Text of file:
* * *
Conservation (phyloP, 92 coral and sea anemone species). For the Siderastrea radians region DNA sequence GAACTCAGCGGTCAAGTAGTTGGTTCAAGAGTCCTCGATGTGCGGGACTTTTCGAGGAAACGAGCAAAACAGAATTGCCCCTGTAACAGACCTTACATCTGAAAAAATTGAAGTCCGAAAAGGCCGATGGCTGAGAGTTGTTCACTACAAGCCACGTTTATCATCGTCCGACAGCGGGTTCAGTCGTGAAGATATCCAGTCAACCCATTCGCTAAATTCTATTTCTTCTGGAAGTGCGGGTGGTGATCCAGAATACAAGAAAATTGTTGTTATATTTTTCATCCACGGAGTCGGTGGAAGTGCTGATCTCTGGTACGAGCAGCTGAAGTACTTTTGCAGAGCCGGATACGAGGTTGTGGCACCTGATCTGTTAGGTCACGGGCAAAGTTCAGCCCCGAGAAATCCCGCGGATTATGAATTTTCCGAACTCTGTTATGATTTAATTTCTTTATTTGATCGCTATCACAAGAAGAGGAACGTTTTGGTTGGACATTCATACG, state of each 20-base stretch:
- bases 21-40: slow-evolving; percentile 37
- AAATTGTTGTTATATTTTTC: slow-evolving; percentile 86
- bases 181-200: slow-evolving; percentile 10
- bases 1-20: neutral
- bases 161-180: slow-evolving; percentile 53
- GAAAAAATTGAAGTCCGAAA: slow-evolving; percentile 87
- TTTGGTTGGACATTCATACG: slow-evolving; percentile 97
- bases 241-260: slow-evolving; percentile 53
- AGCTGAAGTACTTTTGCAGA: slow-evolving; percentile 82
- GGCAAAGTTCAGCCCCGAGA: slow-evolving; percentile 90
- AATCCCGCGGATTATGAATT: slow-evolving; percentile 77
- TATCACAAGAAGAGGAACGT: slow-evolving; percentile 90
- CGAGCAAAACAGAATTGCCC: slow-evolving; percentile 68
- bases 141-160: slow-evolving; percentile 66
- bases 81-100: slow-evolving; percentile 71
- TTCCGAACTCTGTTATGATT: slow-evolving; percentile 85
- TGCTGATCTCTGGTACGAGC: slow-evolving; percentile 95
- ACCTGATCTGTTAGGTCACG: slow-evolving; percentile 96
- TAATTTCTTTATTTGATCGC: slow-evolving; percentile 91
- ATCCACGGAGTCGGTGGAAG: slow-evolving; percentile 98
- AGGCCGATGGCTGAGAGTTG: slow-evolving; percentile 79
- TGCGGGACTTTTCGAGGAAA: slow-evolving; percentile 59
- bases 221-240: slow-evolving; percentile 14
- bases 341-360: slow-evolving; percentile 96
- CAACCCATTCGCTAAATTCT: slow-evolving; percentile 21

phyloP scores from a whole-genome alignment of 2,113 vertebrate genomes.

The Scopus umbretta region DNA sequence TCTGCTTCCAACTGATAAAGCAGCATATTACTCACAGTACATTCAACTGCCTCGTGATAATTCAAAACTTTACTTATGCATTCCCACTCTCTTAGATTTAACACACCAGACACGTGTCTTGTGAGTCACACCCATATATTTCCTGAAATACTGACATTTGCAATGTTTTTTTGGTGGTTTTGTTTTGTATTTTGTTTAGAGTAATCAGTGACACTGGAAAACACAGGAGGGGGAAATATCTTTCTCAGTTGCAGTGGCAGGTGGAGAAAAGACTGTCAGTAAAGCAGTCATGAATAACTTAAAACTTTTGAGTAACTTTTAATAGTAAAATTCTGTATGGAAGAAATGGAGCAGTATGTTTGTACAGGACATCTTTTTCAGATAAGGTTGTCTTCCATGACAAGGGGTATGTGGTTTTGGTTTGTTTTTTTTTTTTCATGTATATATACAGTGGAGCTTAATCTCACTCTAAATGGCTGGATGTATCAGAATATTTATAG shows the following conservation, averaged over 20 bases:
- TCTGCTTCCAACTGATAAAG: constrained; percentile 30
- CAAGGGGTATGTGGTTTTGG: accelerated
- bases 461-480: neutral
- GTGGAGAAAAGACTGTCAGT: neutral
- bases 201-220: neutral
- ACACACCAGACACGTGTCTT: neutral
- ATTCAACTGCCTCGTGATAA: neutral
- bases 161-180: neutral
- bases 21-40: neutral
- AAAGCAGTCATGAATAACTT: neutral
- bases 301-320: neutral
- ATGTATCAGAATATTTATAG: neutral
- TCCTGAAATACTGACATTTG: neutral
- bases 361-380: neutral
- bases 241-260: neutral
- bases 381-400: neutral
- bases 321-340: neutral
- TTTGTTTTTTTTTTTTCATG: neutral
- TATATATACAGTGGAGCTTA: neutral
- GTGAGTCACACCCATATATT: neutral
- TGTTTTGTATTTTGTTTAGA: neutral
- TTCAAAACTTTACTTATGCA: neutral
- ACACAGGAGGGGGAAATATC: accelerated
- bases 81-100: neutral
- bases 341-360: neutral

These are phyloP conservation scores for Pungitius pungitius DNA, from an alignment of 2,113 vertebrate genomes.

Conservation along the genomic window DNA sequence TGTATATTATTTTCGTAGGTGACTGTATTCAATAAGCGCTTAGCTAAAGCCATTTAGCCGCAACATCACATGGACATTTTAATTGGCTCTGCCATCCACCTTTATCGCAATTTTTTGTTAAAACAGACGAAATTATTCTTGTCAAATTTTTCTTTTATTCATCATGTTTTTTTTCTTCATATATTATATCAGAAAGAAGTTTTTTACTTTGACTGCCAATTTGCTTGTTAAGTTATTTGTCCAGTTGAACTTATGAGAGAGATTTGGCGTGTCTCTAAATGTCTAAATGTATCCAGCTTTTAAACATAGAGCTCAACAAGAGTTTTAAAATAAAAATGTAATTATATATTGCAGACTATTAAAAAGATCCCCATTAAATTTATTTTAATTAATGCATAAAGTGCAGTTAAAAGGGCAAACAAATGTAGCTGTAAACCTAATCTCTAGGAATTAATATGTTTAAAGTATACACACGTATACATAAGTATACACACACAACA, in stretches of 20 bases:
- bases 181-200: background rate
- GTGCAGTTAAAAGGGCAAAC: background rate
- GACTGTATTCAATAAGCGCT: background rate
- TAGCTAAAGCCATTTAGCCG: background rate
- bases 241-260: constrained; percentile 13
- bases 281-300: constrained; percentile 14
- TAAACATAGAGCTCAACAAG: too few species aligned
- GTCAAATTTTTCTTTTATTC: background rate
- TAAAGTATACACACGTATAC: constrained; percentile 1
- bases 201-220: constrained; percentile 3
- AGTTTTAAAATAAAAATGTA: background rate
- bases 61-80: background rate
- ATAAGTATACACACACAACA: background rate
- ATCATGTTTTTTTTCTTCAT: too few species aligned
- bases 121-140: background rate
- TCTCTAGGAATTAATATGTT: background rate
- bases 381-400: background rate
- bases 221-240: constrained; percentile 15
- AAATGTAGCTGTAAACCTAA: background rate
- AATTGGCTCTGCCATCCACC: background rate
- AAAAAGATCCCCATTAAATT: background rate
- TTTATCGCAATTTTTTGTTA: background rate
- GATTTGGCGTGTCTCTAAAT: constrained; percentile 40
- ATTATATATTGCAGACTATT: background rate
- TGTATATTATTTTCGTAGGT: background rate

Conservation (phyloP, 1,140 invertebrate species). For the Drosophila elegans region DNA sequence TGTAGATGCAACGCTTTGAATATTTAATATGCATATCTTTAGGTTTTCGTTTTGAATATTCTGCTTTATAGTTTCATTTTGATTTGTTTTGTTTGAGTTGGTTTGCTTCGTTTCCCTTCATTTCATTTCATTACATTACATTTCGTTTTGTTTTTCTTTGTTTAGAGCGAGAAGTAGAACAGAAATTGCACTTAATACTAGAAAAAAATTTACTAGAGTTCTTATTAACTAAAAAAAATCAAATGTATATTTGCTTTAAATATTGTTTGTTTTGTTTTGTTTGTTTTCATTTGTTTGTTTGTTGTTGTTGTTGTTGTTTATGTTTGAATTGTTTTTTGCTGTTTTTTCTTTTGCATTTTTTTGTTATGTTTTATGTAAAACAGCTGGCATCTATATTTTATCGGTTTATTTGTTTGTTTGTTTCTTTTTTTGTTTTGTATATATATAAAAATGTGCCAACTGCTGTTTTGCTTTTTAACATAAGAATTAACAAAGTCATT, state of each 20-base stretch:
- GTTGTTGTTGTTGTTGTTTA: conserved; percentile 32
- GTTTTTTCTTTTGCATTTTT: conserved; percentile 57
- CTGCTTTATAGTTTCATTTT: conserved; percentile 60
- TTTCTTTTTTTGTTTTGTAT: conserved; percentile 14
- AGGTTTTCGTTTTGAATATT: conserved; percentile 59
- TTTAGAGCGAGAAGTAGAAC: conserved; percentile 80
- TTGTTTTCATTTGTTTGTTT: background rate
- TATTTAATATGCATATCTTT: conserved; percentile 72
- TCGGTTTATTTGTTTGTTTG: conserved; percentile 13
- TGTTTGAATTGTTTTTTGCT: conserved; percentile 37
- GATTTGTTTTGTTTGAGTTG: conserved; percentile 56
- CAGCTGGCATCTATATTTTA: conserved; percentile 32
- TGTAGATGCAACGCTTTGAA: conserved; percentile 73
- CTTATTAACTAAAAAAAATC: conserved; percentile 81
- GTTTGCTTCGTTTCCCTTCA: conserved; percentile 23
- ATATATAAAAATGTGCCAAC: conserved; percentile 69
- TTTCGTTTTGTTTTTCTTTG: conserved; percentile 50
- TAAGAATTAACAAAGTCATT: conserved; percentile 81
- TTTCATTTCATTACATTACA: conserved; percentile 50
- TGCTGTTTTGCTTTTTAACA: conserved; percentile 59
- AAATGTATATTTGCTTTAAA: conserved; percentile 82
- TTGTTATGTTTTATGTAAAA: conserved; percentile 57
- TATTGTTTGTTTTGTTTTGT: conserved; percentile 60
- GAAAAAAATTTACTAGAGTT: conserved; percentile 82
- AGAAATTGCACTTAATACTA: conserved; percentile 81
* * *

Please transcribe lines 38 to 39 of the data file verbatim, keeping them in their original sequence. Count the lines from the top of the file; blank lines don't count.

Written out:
- AAAGCAGTCATGAATAACTT: neutral
- bases 301-320: neutral